"Never before have Internet news sites been so prepared for events so uncertain," reports the Washington Post. It's clear from watching NBC and CNN that their Web sites are now prominent in their coverage strategies. Both broadcasters and newspapers have added staff as well as added audio and video coverage to their Web sites, and some are sending Web specialists to the Middle East for online reporting. "CBS stationed a writer for the Internet at its new 'war desk' 10 feet behind Dan Rather. sent its international Web editor to file special online reports from the Gulf," according to the Post. And the Net figures prominently in the technology they're using: "Reporters across the Gulf - including hundreds 'embedded' with American troops - planned to file stories using laptops hooked up wirelessly to the Internet. Foreign correspondents for The Washington Post and the New York Times are using the Internet to answer questions submitted electronically by readers."

  3. Beware war-related email viruses

    The bad news about the Internet during wartime is how it's used to send e-viruses and launch cyberattacks. The Washington Post reports that the war has caused of flood of these, "as hackers of all stripes and colors (pro-Islamic, antiwar or just plain malicious coders) seize an opportunity to wreak online havoc. The Post cites a BBC report saying more than 1,000 Web sites had been hacked by Friday. On the virus side, Wired News mentions three new ones making the rounds. Watch out for emails saying they have "spy photos" of the fighting in Iraq or pro-America or anti-George Bush screensavers.

  4. Finding out who filters

    Wired News used the University of Toronto's new censorship-detection Web site to find out what Web sites are blocked in Myanmar (Burma), China, Saudi Arabia, and 40% of the US's libraries or schools. Anyone with a Web browser can use the "Internet Censorship Explorer", Wired News reports. "Users simply enter a target URL and a country into a search field on the Censorship Explorer's Web site. The software then scans the ports of available servers in that country, looking for open ones. By using the foreign computer as a proxy server, ICE then attempts to visit the target URL from behind that country's firewall. The result is either the visible Web site, or a 'page blocked' message is then returned to the user."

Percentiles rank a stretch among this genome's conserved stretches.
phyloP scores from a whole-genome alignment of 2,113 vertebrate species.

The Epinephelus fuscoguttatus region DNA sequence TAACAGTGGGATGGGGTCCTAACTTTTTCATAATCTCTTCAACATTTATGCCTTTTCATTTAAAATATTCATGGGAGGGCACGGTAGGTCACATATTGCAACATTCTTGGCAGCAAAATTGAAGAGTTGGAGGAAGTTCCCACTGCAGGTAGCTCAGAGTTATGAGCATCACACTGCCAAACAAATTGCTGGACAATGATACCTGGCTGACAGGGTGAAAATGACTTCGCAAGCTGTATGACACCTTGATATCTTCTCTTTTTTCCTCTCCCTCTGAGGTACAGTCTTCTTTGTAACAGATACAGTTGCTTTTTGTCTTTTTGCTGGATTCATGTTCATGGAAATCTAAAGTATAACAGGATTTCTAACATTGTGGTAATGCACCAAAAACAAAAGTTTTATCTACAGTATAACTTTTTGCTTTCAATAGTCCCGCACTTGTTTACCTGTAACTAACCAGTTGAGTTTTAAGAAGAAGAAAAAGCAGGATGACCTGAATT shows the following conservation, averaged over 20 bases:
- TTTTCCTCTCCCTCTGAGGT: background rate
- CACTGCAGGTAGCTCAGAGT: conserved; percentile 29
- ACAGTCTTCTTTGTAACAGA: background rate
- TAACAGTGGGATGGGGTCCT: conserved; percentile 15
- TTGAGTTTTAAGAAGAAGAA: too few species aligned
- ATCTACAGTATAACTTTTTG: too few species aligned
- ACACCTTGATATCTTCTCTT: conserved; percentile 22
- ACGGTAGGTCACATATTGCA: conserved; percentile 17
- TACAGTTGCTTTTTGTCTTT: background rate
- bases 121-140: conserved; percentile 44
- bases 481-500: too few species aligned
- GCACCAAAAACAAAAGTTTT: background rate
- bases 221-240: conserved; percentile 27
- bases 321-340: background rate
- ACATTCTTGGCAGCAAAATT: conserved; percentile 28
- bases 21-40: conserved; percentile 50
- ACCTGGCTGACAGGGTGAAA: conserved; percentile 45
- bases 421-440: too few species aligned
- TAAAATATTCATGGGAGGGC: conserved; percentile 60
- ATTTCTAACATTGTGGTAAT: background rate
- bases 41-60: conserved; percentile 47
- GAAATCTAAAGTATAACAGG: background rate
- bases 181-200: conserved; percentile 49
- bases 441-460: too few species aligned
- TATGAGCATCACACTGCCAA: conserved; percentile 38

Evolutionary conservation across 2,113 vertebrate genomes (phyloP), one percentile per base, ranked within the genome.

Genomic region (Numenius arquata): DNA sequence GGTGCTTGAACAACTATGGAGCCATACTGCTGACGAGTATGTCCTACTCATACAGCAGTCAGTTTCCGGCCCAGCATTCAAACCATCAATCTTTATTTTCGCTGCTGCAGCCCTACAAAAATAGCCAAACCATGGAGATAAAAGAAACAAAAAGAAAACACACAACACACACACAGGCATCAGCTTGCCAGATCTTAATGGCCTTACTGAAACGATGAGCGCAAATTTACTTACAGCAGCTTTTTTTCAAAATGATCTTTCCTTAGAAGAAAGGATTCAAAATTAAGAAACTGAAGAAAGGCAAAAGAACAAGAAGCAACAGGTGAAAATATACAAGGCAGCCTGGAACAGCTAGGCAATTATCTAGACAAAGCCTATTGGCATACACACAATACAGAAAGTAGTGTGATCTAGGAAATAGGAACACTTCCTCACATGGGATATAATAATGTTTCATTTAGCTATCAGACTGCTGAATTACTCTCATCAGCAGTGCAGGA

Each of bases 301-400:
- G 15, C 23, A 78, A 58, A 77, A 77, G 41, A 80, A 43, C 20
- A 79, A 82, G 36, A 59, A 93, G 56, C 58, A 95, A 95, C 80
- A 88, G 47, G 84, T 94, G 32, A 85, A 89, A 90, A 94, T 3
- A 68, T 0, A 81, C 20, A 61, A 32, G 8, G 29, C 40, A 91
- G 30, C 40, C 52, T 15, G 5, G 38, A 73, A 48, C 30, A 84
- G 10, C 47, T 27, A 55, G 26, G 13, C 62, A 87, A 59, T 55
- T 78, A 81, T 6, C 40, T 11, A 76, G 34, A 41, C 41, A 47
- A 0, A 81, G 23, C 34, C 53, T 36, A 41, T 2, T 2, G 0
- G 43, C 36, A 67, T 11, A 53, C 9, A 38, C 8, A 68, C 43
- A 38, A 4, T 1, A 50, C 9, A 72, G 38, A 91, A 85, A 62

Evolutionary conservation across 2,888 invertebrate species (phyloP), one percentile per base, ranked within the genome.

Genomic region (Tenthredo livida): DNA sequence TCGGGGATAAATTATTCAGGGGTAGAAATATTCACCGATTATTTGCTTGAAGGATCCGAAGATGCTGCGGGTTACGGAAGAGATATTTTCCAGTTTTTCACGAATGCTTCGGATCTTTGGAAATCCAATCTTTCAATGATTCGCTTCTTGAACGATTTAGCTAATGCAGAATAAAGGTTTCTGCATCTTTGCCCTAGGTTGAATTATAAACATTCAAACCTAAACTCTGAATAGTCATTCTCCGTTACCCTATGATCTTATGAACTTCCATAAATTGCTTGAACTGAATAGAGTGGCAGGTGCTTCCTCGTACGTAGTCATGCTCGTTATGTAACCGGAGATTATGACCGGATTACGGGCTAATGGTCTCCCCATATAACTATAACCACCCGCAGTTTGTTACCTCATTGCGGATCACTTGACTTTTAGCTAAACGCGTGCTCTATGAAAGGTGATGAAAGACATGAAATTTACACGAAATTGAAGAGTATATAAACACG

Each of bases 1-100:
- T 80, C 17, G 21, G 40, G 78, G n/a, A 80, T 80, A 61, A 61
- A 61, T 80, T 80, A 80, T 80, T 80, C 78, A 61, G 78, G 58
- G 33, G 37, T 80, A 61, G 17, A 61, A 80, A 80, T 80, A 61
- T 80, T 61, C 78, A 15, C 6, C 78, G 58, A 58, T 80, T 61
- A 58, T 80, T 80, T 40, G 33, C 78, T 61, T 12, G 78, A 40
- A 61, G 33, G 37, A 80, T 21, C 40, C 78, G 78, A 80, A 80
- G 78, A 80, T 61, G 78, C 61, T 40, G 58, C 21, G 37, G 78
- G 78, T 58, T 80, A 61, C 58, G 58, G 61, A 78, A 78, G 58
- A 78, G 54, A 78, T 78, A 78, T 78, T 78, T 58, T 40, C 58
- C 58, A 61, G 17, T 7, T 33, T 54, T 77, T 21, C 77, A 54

The site is definitely controversial. "Project director Ronald Diebert knows that by using port-scanning technology, he's operating in a gray area" in computer and network security, where port scanning is viewed as evidence of malicious hacking - though is not illegal in the US and Canada. "His use of proxy servers is a bit more controversial," Wired News says Diebert acknowledges, because he doesn't have "explicit prior permission" to use the computers. But the goal, he says, is the empirical study Internet content filtering. "Diebert has written a six-point statement of principles that all his researchers must follow. They are absolutely forbidden to damage the proxy servers they find open."

  5. Spam-stopping tricks

    Hard to imagine anyone saying no to CNET's question, "Want to stop spammers from clogging your in-box with get-rich-quick schemes, invitations from hot girls and Nigerian money-laundering antics?" The article is about a solution-rich report released this week by the Center for Democracy & Technology (CDT), entitled appropriately, "Why am I getting all this spam?". "For the past six months, [CDT] baited spammers by posting a variety of email addresses in different Web locations to glean some insight into where bulk e-mailers get their targets," CNET reports. "After receiving more than 10,000 messages to 260 e-mail addresses it created, CDT came to this hopeful conclusion: Some simple consumer tactics might actually help ward off spam." The study (and the CNET article) offer five tips for reducing spam, but there's also the caveat: Today's spam foils are tomorrow's spammers tools. In other words, do try the tips but don't get your hopes up too high.

  6. Texas student charged